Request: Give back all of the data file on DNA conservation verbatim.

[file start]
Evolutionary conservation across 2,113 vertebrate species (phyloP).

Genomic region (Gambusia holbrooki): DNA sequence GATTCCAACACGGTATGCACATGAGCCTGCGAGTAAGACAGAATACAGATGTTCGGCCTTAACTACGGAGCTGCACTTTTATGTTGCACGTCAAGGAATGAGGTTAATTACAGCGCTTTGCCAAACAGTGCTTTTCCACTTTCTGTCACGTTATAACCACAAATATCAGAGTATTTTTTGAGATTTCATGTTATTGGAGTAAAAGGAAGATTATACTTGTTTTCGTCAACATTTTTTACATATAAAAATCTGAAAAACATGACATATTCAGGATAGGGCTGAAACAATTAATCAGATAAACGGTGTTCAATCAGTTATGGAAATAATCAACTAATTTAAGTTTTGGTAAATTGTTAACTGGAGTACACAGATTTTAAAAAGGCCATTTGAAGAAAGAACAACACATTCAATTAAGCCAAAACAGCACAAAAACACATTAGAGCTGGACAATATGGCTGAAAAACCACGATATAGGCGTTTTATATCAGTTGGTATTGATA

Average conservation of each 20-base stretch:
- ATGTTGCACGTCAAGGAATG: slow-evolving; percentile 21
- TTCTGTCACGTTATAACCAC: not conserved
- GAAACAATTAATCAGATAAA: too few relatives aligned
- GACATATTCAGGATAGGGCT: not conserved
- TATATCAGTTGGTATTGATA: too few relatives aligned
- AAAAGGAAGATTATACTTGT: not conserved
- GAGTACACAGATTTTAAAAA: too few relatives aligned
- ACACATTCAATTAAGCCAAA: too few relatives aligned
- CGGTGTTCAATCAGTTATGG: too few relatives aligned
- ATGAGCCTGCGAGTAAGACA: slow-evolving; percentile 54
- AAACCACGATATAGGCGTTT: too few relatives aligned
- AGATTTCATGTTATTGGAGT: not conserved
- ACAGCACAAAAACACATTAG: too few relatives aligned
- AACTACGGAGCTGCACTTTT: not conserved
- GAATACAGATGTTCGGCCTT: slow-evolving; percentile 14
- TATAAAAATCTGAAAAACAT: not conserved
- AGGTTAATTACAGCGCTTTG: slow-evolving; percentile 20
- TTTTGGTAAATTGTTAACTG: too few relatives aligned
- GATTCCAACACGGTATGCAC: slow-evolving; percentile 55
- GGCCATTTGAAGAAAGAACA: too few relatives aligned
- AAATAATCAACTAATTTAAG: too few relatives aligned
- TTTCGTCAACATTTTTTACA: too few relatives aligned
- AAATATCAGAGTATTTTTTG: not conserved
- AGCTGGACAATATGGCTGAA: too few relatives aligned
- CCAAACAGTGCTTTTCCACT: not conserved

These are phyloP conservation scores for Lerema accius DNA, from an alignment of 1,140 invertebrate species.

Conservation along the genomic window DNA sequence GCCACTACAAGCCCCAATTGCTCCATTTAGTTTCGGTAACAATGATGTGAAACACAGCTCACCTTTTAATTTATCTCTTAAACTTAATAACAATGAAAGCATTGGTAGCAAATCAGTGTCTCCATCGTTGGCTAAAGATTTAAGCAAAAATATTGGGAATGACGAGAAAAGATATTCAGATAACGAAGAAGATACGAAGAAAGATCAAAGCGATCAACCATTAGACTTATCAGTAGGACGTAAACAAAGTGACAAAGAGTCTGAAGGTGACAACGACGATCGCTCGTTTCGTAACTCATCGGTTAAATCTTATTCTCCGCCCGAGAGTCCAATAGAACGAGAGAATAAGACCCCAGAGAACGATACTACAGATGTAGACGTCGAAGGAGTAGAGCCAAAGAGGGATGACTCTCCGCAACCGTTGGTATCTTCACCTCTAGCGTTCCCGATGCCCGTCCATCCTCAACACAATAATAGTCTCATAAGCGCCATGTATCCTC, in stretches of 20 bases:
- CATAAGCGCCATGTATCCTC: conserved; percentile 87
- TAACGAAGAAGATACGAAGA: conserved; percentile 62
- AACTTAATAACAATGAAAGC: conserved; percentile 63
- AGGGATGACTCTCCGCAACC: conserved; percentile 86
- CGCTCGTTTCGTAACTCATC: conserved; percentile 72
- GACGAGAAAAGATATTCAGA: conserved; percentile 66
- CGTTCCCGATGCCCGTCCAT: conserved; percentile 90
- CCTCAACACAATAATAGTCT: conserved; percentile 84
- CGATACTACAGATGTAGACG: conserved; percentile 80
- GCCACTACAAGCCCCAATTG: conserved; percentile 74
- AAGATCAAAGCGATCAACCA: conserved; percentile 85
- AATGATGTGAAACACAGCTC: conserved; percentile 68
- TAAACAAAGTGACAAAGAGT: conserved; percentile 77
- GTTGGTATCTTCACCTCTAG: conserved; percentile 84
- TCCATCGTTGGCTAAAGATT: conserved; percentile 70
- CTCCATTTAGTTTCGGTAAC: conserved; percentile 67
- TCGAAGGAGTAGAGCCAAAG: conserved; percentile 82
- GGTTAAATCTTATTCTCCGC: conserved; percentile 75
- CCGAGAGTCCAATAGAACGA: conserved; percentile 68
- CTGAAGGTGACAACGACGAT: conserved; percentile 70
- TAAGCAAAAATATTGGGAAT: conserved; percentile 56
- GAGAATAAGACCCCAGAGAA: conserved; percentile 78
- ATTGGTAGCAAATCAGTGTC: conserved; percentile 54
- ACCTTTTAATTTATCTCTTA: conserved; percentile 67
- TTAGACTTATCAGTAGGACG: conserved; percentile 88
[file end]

Evolutionary conservation across 2,113 vertebrate species (phyloP).

Genomic region (Gambusia holbrooki): DNA sequence GATTCCAACACGGTATGCACATGAGCCTGCGAGTAAGACAGAATACAGATGTTCGGCCTTAACTACGGAGCTGCACTTTTATGTTGCACGTCAAGGAATGAGGTTAATTACAGCGCTTTGCCAAACAGTGCTTTTCCACTTTCTGTCACGTTATAACCACAAATATCAGAGTATTTTTTGAGATTTCATGTTATTGGAGTAAAAGGAAGATTATACTTGTTTTCGTCAACATTTTTTACATATAAAAATCTGAAAAACATGACATATTCAGGATAGGGCTGAAACAATTAATCAGATAAACGGTGTTCAATCAGTTATGGAAATAATCAACTAATTTAAGTTTTGGTAAATTGTTAACTGGAGTACACAGATTTTAAAAAGGCCATTTGAAGAAAGAACAACACATTCAATTAAGCCAAAACAGCACAAAAACACATTAGAGCTGGACAATATGGCTGAAAAACCACGATATAGGCGTTTTATATCAGTTGGTATTGATA

Average conservation of each 20-base stretch:
- ATGTTGCACGTCAAGGAATG: slow-evolving; percentile 21
- TTCTGTCACGTTATAACCAC: not conserved
- GAAACAATTAATCAGATAAA: too few relatives aligned
- GACATATTCAGGATAGGGCT: not conserved
- TATATCAGTTGGTATTGATA: too few relatives aligned
- AAAAGGAAGATTATACTTGT: not conserved
- GAGTACACAGATTTTAAAAA: too few relatives aligned
- ACACATTCAATTAAGCCAAA: too few relatives aligned
- CGGTGTTCAATCAGTTATGG: too few relatives aligned
- ATGAGCCTGCGAGTAAGACA: slow-evolving; percentile 54
- AAACCACGATATAGGCGTTT: too few relatives aligned
- AGATTTCATGTTATTGGAGT: not conserved
- ACAGCACAAAAACACATTAG: too few relatives aligned
- AACTACGGAGCTGCACTTTT: not conserved
- GAATACAGATGTTCGGCCTT: slow-evolving; percentile 14
- TATAAAAATCTGAAAAACAT: not conserved
- AGGTTAATTACAGCGCTTTG: slow-evolving; percentile 20
- TTTTGGTAAATTGTTAACTG: too few relatives aligned
- GATTCCAACACGGTATGCAC: slow-evolving; percentile 55
- GGCCATTTGAAGAAAGAACA: too few relatives aligned
- AAATAATCAACTAATTTAAG: too few relatives aligned
- TTTCGTCAACATTTTTTACA: too few relatives aligned
- AAATATCAGAGTATTTTTTG: not conserved
- AGCTGGACAATATGGCTGAA: too few relatives aligned
- CCAAACAGTGCTTTTCCACT: not conserved

These are phyloP conservation scores for Lerema accius DNA, from an alignment of 1,140 invertebrate species.

Conservation along the genomic window DNA sequence GCCACTACAAGCCCCAATTGCTCCATTTAGTTTCGGTAACAATGATGTGAAACACAGCTCACCTTTTAATTTATCTCTTAAACTTAATAACAATGAAAGCATTGGTAGCAAATCAGTGTCTCCATCGTTGGCTAAAGATTTAAGCAAAAATATTGGGAATGACGAGAAAAGATATTCAGATAACGAAGAAGATACGAAGAAAGATCAAAGCGATCAACCATTAGACTTATCAGTAGGACGTAAACAAAGTGACAAAGAGTCTGAAGGTGACAACGACGATCGCTCGTTTCGTAACTCATCGGTTAAATCTTATTCTCCGCCCGAGAGTCCAATAGAACGAGAGAATAAGACCCCAGAGAACGATACTACAGATGTAGACGTCGAAGGAGTAGAGCCAAAGAGGGATGACTCTCCGCAACCGTTGGTATCTTCACCTCTAGCGTTCCCGATGCCCGTCCATCCTCAACACAATAATAGTCTCATAAGCGCCATGTATCCTC, in stretches of 20 bases:
- CATAAGCGCCATGTATCCTC: conserved; percentile 87
- TAACGAAGAAGATACGAAGA: conserved; percentile 62
- AACTTAATAACAATGAAAGC: conserved; percentile 63
- AGGGATGACTCTCCGCAACC: conserved; percentile 86
- CGCTCGTTTCGTAACTCATC: conserved; percentile 72
- GACGAGAAAAGATATTCAGA: conserved; percentile 66
- CGTTCCCGATGCCCGTCCAT: conserved; percentile 90
- CCTCAACACAATAATAGTCT: conserved; percentile 84
- CGATACTACAGATGTAGACG: conserved; percentile 80
- GCCACTACAAGCCCCAATTG: conserved; percentile 74
- AAGATCAAAGCGATCAACCA: conserved; percentile 85
- AATGATGTGAAACACAGCTC: conserved; percentile 68
- TAAACAAAGTGACAAAGAGT: conserved; percentile 77
- GTTGGTATCTTCACCTCTAG: conserved; percentile 84
- TCCATCGTTGGCTAAAGATT: conserved; percentile 70
- CTCCATTTAGTTTCGGTAAC: conserved; percentile 67
- TCGAAGGAGTAGAGCCAAAG: conserved; percentile 82
- GGTTAAATCTTATTCTCCGC: conserved; percentile 75
- CCGAGAGTCCAATAGAACGA: conserved; percentile 68
- CTGAAGGTGACAACGACGAT: conserved; percentile 70
- TAAGCAAAAATATTGGGAAT: conserved; percentile 56
- GAGAATAAGACCCCAGAGAA: conserved; percentile 78
- ATTGGTAGCAAATCAGTGTC: conserved; percentile 54
- ACCTTTTAATTTATCTCTTA: conserved; percentile 67
- TTAGACTTATCAGTAGGACG: conserved; percentile 88